Fixed Premium Marine Insurance

In the marine liability insurance market, fixed-premium underwriters have come and gone over the past several decades, never getting beyond establishing a token presence.  Several factors have hampered the existence and growth of these companies:  their policies offered only low coverage levels, payment of premiums was required up-front in a lump sum, and they lacked the capacity of furnishing additional customer services such as those offered by the P&I Clubs to their members.  The first factor guaranteed that most shipowners’ potential liabilities could not be fully covered, while the second caused shipowners operating on tight profit margins to prefer the periodic payments of the P&I Clubs.  Finally, the last issue meant that services required in normal ship operations were lacking, such as filing letters of undertaking to avoid an arrest of a ship or having local representatives handle claims in exotic locales.  The fixed-price underwriters could not compete with the Clubs over the long term with those shortcomings and either withdrew completely from the market or limited themselves to occupying only a small niche.    Downward trends in claims in the mid-nineties however, combined with an excess of underwriting and reinsurance capacity, led to what is known as a “soft” market.   For example, lower premium incomes produced in other lines of underwriting (non-marine) caused traditional underwriters to search for new business lines to provide other sources of income.  This encouraged them to attempt a new offering of fixed-premium marine liability coverage to shipowners during a period of low losses.  These efforts were mostly backed by large reinsurance and insurance companies such as Underwriters at Lloyd’s and Terra Nova of Bermuda.  And these large companies, for the first time, permitted upper policy limits that approached or equaled the $1 billion limits found for oil pollution liability, thereby offering a realistic alternative to the Clubs on this essential point.  This was especially attractive for shipowners not wishing to be exposed to the larger risks of belonging to a Club.  In fact, the 1998 policy year renewals saw some $50 million of premiums being placed with fixed-price offerings, thus representing approximately 5% of the market share  being lost by the Clubs.  In that year, eight fixed-premium facilities offered liability coverage to the marine market, with AXA of France entering the market in September 1999 as the last new addition to the group.  By the end of December 1999, the fixed premium market had around 7 million gross tons of vessels covered, which, although not a tremendous amount in global terms, still represented a high-water mark in historical terms of competitive strength with the P&I Clubs. The lack of the threat of supplementary calls was another attractive feature of the fixed-premium underwriters, especially in the recently depressed shipping market, which has so depleted shipowners’ coffers.  And while not offering the same level of auxiliary service as the P&I Clubs, with rates remaining competitive in the soft market in 2000, they were seen as an attractive alternative to the mutuals.  In fact, the combination of declining premium rates seen until September 11, 2001 and declining investment income was a major reason their entry into the marine liability insurance market represented a significant threat to the P&I Club structure.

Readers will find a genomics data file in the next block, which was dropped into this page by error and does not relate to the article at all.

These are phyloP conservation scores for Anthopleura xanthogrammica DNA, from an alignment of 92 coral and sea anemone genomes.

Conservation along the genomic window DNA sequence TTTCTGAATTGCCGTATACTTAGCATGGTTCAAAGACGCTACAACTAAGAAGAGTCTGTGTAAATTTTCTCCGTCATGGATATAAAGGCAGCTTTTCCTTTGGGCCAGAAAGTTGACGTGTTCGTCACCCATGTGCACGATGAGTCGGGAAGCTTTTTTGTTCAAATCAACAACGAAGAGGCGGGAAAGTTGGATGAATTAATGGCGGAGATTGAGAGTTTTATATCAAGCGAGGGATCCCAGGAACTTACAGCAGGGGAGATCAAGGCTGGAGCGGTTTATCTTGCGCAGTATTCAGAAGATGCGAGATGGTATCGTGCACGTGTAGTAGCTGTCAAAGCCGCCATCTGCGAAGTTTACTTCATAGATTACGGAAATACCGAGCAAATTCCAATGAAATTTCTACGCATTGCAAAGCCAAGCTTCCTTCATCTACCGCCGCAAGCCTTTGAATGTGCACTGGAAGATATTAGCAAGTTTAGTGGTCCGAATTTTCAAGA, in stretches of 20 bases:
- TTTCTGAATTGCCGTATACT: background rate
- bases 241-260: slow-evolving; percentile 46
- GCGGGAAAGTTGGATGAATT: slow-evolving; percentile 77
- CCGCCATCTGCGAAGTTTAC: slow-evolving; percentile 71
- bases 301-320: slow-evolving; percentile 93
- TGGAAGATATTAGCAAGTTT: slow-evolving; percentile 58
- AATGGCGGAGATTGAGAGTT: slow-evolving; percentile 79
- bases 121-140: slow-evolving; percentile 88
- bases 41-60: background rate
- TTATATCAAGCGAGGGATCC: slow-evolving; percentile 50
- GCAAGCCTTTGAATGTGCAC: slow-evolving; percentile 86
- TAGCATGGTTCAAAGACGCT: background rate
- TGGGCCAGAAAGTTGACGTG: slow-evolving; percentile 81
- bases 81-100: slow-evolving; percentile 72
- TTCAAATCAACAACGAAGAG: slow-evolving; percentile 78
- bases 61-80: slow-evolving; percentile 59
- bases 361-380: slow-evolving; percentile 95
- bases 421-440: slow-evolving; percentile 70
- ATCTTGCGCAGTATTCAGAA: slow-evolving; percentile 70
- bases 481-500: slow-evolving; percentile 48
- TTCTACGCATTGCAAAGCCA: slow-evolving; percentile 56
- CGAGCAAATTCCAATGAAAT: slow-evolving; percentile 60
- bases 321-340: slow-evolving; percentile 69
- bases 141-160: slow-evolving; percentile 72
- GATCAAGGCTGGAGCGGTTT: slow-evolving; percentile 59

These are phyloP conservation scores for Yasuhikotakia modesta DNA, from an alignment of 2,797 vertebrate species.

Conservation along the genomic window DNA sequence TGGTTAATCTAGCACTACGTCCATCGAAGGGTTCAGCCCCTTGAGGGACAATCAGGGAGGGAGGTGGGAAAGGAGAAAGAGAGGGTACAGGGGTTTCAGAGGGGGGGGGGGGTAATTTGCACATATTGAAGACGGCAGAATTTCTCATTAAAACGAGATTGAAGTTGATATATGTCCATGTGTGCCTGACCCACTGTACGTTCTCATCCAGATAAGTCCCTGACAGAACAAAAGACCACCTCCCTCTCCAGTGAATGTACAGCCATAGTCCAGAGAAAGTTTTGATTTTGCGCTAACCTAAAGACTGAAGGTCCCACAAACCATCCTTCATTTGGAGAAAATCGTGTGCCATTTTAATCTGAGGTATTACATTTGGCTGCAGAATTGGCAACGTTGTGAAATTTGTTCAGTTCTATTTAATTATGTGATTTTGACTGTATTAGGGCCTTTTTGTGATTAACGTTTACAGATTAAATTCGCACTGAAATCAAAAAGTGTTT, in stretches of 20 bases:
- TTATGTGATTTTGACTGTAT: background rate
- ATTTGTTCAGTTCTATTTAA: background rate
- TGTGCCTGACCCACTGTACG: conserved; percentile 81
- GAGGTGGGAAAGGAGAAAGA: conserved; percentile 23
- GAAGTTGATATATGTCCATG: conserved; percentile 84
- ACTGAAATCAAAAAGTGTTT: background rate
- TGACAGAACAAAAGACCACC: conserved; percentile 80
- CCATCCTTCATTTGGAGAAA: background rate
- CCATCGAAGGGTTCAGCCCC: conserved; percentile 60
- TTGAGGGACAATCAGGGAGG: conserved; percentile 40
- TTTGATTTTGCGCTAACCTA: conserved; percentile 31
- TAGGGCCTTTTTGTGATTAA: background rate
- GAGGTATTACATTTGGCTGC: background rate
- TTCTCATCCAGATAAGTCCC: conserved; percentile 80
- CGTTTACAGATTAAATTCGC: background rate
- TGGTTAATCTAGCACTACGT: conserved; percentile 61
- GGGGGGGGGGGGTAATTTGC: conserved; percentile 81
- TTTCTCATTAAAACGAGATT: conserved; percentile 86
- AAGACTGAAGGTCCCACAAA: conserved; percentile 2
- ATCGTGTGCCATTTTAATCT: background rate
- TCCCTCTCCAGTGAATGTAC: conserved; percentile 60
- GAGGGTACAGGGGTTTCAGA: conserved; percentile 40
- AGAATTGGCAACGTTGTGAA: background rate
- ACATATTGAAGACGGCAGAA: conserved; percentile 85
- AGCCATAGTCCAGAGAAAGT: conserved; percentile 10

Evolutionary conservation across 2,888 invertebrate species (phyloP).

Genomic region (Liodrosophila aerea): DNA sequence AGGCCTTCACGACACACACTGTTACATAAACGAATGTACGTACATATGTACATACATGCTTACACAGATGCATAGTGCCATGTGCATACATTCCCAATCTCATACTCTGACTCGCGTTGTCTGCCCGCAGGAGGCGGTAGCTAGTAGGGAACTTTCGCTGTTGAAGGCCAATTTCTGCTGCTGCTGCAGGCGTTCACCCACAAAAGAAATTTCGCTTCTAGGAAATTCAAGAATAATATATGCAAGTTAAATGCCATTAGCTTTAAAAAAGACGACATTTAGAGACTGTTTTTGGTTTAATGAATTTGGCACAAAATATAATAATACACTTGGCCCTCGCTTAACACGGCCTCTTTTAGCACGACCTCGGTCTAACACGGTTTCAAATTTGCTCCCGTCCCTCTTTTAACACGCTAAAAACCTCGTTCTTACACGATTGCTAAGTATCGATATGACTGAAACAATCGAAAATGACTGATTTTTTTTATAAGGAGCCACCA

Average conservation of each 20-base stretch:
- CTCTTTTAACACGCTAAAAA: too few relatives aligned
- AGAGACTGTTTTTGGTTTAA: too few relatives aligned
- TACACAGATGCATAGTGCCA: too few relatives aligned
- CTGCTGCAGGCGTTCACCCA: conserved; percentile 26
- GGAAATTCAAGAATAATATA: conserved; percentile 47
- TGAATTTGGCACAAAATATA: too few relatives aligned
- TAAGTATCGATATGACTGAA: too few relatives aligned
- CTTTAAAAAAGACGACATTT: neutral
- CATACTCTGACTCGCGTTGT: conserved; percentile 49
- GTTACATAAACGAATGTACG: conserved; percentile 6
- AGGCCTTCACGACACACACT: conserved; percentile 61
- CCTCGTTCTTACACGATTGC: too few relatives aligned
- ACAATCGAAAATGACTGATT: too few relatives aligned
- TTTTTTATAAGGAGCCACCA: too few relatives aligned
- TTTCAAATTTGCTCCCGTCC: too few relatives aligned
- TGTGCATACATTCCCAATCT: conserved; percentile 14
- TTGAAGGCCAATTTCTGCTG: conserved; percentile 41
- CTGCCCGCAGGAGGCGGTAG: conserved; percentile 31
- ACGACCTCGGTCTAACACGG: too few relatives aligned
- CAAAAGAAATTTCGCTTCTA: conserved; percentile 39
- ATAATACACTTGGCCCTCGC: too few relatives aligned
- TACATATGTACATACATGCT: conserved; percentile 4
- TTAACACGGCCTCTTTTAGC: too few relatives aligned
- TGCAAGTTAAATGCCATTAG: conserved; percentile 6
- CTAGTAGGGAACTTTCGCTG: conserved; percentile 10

Literature Review of Insurance Pricing Models